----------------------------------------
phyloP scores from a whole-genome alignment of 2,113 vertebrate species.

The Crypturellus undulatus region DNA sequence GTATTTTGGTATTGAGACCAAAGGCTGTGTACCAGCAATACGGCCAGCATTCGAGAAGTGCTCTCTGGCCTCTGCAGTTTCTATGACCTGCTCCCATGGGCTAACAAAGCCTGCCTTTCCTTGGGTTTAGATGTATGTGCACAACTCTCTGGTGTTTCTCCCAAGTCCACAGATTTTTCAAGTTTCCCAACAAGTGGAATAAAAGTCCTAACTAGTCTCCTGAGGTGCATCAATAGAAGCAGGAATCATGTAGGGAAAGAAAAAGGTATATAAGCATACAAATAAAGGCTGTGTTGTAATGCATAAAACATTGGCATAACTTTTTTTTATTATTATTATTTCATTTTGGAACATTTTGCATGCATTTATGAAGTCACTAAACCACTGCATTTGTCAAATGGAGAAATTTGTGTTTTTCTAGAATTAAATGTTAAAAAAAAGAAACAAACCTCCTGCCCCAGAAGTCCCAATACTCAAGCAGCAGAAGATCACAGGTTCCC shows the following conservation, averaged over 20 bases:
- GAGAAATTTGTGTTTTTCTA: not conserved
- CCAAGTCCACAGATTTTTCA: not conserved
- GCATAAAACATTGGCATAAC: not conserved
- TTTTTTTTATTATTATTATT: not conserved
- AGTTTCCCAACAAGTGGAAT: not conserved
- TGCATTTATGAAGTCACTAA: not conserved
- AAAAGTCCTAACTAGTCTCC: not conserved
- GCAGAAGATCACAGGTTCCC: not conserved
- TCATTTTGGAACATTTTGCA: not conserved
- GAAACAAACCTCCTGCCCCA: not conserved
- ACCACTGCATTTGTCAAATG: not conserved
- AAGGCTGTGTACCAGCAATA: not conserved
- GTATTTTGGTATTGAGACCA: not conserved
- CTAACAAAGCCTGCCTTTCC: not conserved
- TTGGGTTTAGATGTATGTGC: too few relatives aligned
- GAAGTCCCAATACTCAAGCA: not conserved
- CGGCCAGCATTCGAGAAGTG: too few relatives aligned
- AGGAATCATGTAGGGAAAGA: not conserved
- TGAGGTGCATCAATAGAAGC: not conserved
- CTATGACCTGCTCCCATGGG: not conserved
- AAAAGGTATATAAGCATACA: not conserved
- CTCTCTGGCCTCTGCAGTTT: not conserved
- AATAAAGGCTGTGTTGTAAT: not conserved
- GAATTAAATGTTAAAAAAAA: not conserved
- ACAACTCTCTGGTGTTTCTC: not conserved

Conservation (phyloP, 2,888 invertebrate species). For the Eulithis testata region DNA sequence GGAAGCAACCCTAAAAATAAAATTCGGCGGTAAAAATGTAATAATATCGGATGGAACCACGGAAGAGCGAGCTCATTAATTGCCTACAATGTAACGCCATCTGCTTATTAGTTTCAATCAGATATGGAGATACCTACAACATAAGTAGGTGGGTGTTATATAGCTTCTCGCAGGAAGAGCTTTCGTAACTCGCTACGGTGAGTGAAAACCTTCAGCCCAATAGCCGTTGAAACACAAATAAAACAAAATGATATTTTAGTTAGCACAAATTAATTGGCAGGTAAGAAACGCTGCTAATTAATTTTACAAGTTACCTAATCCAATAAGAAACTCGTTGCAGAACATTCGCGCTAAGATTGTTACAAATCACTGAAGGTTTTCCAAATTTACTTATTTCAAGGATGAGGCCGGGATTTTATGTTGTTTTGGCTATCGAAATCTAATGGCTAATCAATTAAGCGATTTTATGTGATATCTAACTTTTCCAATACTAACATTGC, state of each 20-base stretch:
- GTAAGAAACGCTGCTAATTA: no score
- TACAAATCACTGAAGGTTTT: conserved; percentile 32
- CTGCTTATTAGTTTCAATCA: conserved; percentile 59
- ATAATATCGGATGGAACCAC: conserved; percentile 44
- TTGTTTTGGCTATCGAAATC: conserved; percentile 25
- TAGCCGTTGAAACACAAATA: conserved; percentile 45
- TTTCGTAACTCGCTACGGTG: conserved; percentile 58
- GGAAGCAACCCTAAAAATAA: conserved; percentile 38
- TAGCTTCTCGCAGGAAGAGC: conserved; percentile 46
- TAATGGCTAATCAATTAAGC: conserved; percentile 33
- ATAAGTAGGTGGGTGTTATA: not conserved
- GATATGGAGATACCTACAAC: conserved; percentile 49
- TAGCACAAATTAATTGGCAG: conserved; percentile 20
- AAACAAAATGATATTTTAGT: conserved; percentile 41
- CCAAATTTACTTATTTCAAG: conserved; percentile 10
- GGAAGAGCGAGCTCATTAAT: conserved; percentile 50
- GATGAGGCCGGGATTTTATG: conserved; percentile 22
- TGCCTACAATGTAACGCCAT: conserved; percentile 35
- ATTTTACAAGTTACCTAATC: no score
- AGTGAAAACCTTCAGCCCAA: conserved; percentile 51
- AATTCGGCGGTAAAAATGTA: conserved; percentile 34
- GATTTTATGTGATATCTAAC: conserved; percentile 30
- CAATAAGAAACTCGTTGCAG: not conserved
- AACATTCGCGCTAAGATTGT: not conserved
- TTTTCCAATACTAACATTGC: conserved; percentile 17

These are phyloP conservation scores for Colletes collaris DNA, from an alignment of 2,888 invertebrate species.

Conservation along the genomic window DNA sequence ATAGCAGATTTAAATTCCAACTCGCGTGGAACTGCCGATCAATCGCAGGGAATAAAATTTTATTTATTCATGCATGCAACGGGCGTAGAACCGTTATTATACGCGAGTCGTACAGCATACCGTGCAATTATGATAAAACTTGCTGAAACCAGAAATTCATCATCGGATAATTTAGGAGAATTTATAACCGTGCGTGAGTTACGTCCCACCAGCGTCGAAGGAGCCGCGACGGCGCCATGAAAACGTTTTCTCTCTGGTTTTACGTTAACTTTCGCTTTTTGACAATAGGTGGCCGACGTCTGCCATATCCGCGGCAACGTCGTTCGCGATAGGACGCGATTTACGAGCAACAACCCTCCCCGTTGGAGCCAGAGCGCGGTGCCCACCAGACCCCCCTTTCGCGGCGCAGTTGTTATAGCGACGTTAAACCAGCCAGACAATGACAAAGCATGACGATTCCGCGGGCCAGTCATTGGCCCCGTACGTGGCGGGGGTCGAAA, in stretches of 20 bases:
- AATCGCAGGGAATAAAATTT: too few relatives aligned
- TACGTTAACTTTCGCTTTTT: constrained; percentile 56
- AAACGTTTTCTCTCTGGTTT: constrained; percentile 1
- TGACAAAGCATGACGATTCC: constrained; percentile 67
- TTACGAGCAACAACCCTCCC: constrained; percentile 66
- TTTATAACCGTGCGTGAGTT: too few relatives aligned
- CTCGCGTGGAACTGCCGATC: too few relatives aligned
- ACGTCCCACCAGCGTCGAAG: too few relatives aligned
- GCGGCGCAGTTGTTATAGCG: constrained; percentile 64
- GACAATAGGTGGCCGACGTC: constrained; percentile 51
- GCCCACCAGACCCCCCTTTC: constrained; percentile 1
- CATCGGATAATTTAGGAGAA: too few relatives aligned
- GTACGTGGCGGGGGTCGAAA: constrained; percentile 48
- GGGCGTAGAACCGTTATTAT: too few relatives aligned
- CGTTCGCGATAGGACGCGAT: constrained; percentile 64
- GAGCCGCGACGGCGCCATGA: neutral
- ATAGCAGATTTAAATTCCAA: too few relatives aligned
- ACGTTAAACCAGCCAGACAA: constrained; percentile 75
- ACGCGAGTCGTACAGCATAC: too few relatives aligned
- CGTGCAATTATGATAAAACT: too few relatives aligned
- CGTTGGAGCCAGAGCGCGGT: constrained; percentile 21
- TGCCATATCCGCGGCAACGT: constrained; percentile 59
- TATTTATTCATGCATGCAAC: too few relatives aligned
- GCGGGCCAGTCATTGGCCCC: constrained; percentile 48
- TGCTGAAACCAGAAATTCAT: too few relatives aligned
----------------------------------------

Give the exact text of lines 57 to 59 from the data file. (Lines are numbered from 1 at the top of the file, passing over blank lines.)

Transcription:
- TACGTTAACTTTCGCTTTTT: constrained; percentile 56
- AAACGTTTTCTCTCTGGTTT: constrained; percentile 1
- TGACAAAGCATGACGATTCC: constrained; percentile 67